What Is Visibility?
The term "visibility" is used to portray the extent to which a company's management or analysts can estimate future performance. Visibility can range from low to high or from the near term to the long-term.
When executives or equity analysts talk about visibility, they are referring to sales or earnings. Management may comment on visibility in press releases, during earnings conference calls, or at investment bank-sponsored meetings or conferences. Analysts can discuss visibility in their research reports with clients to help them make investment decisions for their portfolios.
- The term visibility describes the extent to which a company's management or analysts can estimate future performance.
- Visibility ranges from high to low or from the near-term to the long-term.
- When there is high visibility, there is confidence in the projections, while low visibility tends to mean that confidence is low.
- Visibility can be affected by the state of the economy such that there is high visibility during a strong economy and low visibility when times are tough.
- Visibility can help investors determine the best investment decisions for their portfolios.
Visibility occurs when a company's executive team or market analysts make predictions about its future earnings or sales figures. Having visibility is one indicator that the processes put into place by the management team are followed by the rest of the team.
Companies are optimized for better performance if management has high and full visibility in the organization. High visibility generally means they are confident in their projections. Low visibility, on the other hand, means the opposite; that their confidence is low. Low visibility primarily happens when there is a shift in the economic cycle or changes in the market.
Executives typically prefer not to discuss low visibility, as this may make investors feel uneasy. But it's not entirely avoidable, so it may be necessary that management set reasonable expectations in the market for the company's stock. Management that boasts high visibility, on the other hand, should offer caveats to its optimistic outlook in case expectations for growth are not realized in the future.
Expressing Visibility in Time
Aside from the low-to-high portrayal spectrum, visibility can be characterized by the length of time. For example, it can cover the short-term—as in a single quarter—or the long-term. It may even allude to a specific interval such as "from now to the end of the calendar year."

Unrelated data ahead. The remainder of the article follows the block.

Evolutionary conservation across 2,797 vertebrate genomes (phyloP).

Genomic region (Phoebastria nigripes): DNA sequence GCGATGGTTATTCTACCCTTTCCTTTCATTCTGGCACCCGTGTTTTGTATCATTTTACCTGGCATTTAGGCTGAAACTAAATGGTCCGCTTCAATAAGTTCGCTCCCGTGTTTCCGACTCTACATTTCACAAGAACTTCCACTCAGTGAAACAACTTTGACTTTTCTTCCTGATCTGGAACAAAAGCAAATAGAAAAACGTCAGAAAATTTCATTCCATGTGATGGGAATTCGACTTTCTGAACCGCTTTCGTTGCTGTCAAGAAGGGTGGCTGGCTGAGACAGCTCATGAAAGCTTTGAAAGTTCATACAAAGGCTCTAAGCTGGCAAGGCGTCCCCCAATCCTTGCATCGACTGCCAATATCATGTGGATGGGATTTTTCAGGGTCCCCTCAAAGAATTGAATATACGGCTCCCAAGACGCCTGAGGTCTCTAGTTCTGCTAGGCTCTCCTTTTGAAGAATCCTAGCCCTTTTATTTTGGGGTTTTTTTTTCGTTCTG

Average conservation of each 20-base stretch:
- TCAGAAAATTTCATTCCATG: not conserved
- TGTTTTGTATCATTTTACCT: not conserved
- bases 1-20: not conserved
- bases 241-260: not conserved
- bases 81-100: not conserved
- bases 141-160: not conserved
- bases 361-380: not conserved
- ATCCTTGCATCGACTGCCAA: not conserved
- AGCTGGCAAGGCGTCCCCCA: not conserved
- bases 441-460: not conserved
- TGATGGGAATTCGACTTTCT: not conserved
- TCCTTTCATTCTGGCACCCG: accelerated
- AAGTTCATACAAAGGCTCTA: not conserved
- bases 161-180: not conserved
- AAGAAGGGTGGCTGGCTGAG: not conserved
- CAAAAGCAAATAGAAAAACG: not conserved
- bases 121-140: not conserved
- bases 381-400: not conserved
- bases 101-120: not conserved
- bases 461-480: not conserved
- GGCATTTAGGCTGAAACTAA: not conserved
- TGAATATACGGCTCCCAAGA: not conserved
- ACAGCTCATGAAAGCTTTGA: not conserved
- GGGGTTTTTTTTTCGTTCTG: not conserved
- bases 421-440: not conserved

A company with low short-term earnings visibility may be questioned why this is the case if a competitor has high short-term visibility. A company that states it has strong earnings visibility over the long term will be regarded in a favorable light by investors. An analysis of the reasons for this high visibility would be useful for investors to better understand a company's business model.
The Economy's Effect on Visibility
The amount of visibility for a company is largely dependent on the state of the economy. When an economy is stable and growing, a company may have high visibility to confidently project sales or earnings.
But when the economy is weak or at cross-currents, a company will not likely have much visibility. When times are uncertain, a business is more likely to refrain from providing sales or earnings guidance to analysts and investors.
When visibility is low but the business's operations are otherwise sound, this does not necessarily present the company in a negative light as its core operations are still a good investment. If it has the ability to ride out the economic downturn, then it could still be a positive investment due to its strong fundamentals.
In some instances, a company may be able to see a clear path for the growth of its business, no matter the economic environment. This is particularly true if the organization is in the process of launching or ramping up deliveries of products for which there is solid demand.
Visibility vs. Transparency
Visibility should not be confused with transparency. Even though the two terms are often used interchangeably, they are very different. While the former is a projection of a company's future performance, the latter describes how accessible information is by a company and its management team.
A company is transparent when it openly and freely provides financial information, such as reports, prices, and production practices to its shareholders, its employees, and/or the general public.